I absolutely agree with my hon. Friend’s comments.
The line now taken by the Government seems to be that it does not matter how many police officers there are. As some Members have noted, that is a far cry from the general election campaign, when Liberal Democrats were promising to recruit 3,000 extra police officers. We might be getting a little immune to the Liberal Democrats breaking election promises, but this one, like so many others, was not worth the ink on the “Focus” leaflet it was printed on. I will be interested to see the “Focus” leaflet in Eastleigh, where I am sure they will be explaining why there will be 295 fewer police officers on the streets in Hampshire.
We have heard from a lot of Members today, but it is also worth reflecting on the views of those we have been sent here to represent. Last month, ComRes conducted polling for ITV news that shows why there can be no room for the complacency that I fear we are seeing on the Government Benches. In the poll, 38% thought that crime had got worse in their area in the past three months and just 6% thought that it had got better. On antisocial behaviour, 22% thought it had got worse in the past three months, while just 8% thought that it had got better. We should all be concerned when more than one in five believe antisocial behaviour has got worse and more than one in three believe that crime has got worse in their neighbourhood. If the public express their concerns and believe that crime and antisocial behaviour are rising, we have a duty to reflect those concerns.
Last week, I spoke to a senior police officer who told me that the thing the public tell all of us that they value most—the bobby on the beat in our communities—is becoming harder and harder to provide. He said:
“The policing pledge forced us to up our game. Things like the requirement to spend at least 80% of time on the beat”—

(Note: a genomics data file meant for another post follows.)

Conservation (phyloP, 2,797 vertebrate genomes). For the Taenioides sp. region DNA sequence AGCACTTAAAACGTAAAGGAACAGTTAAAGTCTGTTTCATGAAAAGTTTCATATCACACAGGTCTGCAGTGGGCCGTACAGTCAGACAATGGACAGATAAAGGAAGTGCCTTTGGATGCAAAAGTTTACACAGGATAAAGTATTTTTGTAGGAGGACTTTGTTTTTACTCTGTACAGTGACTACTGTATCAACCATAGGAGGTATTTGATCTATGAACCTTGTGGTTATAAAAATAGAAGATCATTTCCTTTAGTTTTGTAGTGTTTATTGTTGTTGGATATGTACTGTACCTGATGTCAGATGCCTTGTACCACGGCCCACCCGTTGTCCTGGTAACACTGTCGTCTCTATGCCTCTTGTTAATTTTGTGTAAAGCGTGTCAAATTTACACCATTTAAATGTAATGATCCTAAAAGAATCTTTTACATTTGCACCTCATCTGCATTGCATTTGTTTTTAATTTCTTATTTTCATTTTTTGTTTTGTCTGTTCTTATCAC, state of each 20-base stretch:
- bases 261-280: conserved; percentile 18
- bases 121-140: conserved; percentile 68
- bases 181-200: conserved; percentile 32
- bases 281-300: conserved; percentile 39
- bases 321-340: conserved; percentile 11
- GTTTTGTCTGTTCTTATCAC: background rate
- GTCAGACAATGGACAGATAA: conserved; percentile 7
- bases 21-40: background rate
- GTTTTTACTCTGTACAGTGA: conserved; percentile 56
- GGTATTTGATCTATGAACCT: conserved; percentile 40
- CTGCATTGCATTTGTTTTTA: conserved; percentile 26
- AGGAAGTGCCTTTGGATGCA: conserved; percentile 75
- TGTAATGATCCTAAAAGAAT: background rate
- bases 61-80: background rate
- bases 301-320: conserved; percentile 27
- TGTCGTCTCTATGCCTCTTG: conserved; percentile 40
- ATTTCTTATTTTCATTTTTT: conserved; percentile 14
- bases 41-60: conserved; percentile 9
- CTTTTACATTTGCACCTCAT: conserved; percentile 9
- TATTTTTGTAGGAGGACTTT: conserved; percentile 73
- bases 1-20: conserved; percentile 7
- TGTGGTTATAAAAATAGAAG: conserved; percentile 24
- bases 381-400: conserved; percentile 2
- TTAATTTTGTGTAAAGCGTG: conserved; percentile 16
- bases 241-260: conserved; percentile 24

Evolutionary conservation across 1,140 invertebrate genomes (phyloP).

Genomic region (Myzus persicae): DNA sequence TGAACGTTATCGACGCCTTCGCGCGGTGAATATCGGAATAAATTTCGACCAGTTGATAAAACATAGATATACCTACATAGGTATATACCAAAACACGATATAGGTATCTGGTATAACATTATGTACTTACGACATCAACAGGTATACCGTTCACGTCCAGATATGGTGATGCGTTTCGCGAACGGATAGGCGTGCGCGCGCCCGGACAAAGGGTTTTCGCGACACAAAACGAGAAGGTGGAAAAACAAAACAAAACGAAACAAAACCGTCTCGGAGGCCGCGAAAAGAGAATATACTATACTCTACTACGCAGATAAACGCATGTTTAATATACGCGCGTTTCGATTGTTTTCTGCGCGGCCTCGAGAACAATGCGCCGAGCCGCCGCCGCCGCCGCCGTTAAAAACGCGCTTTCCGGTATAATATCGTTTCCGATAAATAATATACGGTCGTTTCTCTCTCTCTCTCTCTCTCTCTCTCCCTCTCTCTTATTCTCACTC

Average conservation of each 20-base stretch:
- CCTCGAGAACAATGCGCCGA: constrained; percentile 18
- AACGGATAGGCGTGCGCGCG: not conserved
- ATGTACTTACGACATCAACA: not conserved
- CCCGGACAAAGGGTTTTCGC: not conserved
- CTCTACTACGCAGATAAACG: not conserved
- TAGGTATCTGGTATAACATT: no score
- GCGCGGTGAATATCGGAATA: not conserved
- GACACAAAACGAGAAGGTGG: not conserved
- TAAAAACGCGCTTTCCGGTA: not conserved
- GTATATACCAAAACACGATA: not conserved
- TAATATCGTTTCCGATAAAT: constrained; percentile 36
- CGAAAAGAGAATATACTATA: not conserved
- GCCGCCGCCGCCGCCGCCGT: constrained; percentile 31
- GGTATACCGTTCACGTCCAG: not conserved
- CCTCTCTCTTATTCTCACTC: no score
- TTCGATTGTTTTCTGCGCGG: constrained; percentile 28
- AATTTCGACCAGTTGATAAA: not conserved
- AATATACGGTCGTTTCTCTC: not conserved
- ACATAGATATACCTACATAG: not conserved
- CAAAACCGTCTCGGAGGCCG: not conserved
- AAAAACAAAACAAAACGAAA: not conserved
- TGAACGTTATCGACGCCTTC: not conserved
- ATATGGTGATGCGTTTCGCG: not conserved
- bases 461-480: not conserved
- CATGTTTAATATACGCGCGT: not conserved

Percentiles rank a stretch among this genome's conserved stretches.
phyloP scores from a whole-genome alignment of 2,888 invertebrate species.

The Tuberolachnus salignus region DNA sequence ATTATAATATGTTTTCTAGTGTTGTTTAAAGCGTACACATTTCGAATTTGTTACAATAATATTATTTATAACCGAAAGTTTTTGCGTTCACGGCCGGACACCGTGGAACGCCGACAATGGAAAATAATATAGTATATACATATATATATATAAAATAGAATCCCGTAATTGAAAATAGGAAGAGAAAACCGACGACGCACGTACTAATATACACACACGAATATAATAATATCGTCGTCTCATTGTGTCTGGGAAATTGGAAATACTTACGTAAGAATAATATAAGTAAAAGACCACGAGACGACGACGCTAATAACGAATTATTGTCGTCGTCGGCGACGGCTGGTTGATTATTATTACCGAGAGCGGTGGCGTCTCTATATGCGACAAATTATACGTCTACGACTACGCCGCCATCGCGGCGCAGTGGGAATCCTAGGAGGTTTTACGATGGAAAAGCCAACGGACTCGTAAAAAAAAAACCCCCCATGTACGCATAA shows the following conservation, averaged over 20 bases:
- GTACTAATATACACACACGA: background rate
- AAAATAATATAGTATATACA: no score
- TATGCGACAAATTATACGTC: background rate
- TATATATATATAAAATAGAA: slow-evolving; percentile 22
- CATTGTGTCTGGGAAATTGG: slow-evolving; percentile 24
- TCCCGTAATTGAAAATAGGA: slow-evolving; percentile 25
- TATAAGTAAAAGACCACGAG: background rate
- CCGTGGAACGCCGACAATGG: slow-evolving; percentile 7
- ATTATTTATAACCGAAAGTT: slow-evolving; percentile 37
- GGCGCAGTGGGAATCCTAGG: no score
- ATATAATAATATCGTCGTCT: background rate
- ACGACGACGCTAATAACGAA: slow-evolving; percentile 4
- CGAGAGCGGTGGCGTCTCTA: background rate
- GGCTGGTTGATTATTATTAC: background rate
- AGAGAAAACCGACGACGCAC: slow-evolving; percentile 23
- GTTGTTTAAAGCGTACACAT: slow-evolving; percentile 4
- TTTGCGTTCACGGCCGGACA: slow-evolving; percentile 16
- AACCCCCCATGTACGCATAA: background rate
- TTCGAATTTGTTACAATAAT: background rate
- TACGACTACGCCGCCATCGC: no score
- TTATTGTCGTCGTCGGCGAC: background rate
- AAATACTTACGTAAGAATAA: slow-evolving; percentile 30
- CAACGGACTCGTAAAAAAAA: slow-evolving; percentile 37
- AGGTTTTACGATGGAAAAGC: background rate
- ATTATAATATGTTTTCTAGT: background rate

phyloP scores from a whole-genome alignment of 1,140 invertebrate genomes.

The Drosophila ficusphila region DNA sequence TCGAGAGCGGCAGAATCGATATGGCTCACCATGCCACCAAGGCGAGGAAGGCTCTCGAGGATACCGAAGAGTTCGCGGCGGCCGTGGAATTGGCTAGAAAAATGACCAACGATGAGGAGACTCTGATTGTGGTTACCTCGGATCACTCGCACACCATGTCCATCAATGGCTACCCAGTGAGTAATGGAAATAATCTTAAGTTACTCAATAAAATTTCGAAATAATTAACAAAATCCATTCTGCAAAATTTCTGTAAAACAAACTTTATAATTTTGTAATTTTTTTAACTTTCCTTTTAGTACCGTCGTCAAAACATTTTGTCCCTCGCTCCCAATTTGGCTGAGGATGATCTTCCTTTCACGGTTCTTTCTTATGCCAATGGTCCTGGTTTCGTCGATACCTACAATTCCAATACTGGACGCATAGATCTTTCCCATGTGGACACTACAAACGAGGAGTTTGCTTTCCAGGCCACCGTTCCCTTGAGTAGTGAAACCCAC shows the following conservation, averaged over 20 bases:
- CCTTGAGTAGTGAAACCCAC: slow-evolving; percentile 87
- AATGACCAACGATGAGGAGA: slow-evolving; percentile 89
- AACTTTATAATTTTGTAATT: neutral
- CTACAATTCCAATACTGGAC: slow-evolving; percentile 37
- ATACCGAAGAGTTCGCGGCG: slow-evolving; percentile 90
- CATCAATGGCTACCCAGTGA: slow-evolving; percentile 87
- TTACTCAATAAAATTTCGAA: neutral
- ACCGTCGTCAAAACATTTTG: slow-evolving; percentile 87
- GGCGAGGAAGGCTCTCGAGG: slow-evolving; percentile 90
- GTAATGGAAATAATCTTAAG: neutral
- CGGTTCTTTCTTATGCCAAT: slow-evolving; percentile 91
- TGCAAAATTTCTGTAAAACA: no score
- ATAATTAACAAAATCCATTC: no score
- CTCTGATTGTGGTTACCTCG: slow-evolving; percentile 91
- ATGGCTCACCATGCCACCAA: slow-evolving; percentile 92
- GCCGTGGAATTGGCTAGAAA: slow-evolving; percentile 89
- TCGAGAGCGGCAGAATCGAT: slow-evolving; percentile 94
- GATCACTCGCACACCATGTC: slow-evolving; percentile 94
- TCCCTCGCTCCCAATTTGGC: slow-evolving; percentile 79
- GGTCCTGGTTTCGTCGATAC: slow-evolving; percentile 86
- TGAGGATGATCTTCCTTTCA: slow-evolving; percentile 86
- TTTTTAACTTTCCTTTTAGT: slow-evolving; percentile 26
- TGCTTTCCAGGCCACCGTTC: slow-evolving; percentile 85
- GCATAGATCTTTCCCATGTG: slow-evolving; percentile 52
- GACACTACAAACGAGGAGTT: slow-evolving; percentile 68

I still have not been given an answer to why that pledge was scrapped—
“and responding to non urgent messages to the neighbourhood team within 24 hours—when we did that our satisfaction rates went through the roof. That customer focus has now gone.”
He went on to say:
“Our first job is to keep people safe so the police service has fallen back to its core service. Neighbourhood policing has fallen back. The 999 stuff is still okay. The neighbourhood stuff, the fact that the community know us and who the local bobby is—that’s gone. You deal with demand, withdraw to your statutory responsibilities, but issues like antisocial behaviour where you need to build trust and confidence, you need people to know you so you can nip things in the bud—that’s gone. At the moment we are just ending up with bigger and bigger control rooms. We’re not doing the bobby on the beat stuff and that is storing up problems for the future.”
Like many in this House, I hear horrific tales from my constituents. Last week I received a letter from a constituent who told me:
“we have suffered…with antisocial behaviour around the property we live which is causing great unease and discomfort. We understand that staffing levels are low and they have to prioritise the workload”— but that by the time the police arrived
“all of the offenders had left the area so no action was taken”.
My constituent went on:
“we now feel totally alone in dealing with this situation and think this is totally unacceptable”.
Police solved 30,000 fewer crimes last year as the number of officers was slashed. Detection rates fell for the first time in more than a decade. Fewer crimes are being solved, fewer criminals are being caught and fewer victims are getting justice. The police are needed to provide a reassuring, visible presence in our neighbourhoods. Have any Members been approached by a constituent and heard the words, “Thank you for cutting the number of police officers on our streets”?